A Midsummer Night’s Dream, as we know it, is a comedy, but what would it be without its  sudden “flip” ending that restores order and happiness to the characters? It would be a tragedy, would it not? Lovers jilted, Hermia or Lysander potentially killed, Helena doomed to rejection, and either Demetrius or Lysander denied Hermia’s love – this sounds more like a tragedy. Simultaneously, without its sudden “flip” ending, Romeo and Juliet would be a comedy. Lovers who reconciled their families and overcame all odds to be happily married is the stuff of comedies.  Without its tragic ending, Romeo and Juliet is very similar to a comedy in that it has humor (often crude), romance, and conflict. And Midsummer Night’s Dreamis very similar to a tragedy in that it has seemingly irreconcilable conflicts and a good deal of pain, sorrow, and mental torment among its characters.

Both plays have romantic love as their central theme, and not only romantic love, but impossible romantic love. Romeo and Juliet are from feuding families; Hermia and Lysander love each other, but Demetrius and Hermia’s father oppose the match, and Helena loves Demetrius, but he does not at all return her love. Both plays main characters have parents who try to prevent them from loving whom they wish to love.  Then there is the realm of control that becomes a prominent factor in both plays. Powers outside of the humans’ control combine to produce either joyful or tragic endings to these plays. In Midsummer Night’s Dream, there is the fairy world mainly consisting of Oberon, Puck,  and Titania. If it were not for the fairies, the lovers never would have been happily restored to their right minds, and events would not have worked out for their love to succeed. In spite of the humans’ actions, they cannot right their plights by themselves, neither can they change what the fairies did.

And while the controlling powers in Romeo and Julietare definitely not fairies, they are certainly not human.  Fate seems to be the overarching destiny in this play. No matter what the (human) characters do, they cannot change their fate. The terrible ending of this play is like a fluke –  a product of fate over which the humans had no control. They tried to take action to better their circumstances (both Romeo and Juliet, the priest, and Romeo’s comrade) but all their plans went unexpectedly awry and failed completely.  Just like the unexpected happy ending in Midsummer Night’s Dream was almost a fluke (that is, it was entirely independent of the characters’ actions and the logical probability of the way events would conclude), the tragedy in Romeo and Juliet was unexpected.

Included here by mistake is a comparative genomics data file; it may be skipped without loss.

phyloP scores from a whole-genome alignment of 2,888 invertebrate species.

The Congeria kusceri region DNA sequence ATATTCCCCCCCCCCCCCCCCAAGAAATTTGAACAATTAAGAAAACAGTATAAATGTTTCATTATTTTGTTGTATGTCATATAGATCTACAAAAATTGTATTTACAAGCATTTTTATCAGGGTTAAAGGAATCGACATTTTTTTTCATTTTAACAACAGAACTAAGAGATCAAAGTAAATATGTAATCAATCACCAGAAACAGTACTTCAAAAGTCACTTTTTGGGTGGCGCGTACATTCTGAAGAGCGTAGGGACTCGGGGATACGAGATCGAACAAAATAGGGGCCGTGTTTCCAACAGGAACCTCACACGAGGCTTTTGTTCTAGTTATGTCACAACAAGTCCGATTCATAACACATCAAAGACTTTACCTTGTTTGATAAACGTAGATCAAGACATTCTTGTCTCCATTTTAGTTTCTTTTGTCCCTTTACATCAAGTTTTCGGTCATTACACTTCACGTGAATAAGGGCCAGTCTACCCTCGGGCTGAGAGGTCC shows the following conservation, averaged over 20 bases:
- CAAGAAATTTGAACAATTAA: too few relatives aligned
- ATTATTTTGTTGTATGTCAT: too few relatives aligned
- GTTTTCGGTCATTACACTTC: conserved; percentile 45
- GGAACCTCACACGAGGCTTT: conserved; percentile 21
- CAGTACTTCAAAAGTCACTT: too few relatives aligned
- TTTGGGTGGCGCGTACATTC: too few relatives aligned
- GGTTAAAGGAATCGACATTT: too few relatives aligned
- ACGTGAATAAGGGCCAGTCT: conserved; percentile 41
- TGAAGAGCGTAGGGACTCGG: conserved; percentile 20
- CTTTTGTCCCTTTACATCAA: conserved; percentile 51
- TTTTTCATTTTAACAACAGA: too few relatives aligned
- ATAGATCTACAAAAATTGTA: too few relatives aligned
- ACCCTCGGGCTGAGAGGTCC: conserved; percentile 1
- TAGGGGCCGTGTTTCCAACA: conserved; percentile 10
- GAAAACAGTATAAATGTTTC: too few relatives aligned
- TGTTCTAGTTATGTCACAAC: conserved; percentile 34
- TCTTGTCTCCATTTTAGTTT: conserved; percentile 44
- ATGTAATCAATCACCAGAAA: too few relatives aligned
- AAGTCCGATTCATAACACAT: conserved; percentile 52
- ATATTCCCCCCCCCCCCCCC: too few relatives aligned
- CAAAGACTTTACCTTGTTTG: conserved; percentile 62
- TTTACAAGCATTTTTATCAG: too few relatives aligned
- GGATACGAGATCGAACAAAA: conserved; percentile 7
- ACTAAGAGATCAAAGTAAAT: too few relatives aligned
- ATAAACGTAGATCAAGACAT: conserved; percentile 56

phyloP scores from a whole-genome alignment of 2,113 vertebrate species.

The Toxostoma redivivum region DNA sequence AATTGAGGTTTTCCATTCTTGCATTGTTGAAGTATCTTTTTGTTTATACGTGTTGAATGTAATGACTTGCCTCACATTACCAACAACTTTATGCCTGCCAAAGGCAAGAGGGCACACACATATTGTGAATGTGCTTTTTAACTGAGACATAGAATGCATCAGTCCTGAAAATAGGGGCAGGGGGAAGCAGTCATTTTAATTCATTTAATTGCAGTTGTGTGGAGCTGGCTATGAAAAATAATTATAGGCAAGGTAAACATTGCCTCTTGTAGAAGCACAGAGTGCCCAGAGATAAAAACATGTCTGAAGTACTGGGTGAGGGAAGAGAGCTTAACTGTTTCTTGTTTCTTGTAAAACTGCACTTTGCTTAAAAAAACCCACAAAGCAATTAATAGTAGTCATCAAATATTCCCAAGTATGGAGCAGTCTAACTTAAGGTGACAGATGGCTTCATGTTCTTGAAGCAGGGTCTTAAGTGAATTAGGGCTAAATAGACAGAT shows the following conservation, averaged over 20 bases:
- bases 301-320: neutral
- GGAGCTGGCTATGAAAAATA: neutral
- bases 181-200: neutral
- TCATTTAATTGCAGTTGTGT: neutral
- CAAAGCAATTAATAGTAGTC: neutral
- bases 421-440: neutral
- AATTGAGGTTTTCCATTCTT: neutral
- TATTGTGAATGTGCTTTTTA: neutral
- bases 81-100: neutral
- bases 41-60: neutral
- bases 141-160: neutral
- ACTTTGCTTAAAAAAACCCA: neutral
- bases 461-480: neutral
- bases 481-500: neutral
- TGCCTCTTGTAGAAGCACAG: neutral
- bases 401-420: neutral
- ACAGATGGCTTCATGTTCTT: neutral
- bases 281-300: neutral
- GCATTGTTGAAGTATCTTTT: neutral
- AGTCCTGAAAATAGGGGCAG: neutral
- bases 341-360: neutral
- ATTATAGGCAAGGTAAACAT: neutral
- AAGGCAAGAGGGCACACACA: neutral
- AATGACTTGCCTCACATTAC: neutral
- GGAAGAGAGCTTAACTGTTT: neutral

There are other ways these plays are similar as well.  Plot lines seem somewhat the same. The young lovers attempted to go behind their parents’ backs and marry (Romeo and Juliet actually did marry, while Hermia and Lysander merely attempted eloping) in both.  Secrecy and dependence on friendships and loyalties are present in both plays. And thematically, the subject of love is very prominent in both, they probe and explore the various ways that love manifests itself, what love does to people, what love really is, and how love is shown.

One other similarity between Midsummer Night’s Dream and Romeo and Juliet is that in both plays, there are strong central female characters. Juliet is arguably a stronger character than Romeo is, and more constant, while Hermia and Helena (not to mention Titania) are both stronger and more constant in their love than their male counterparts are.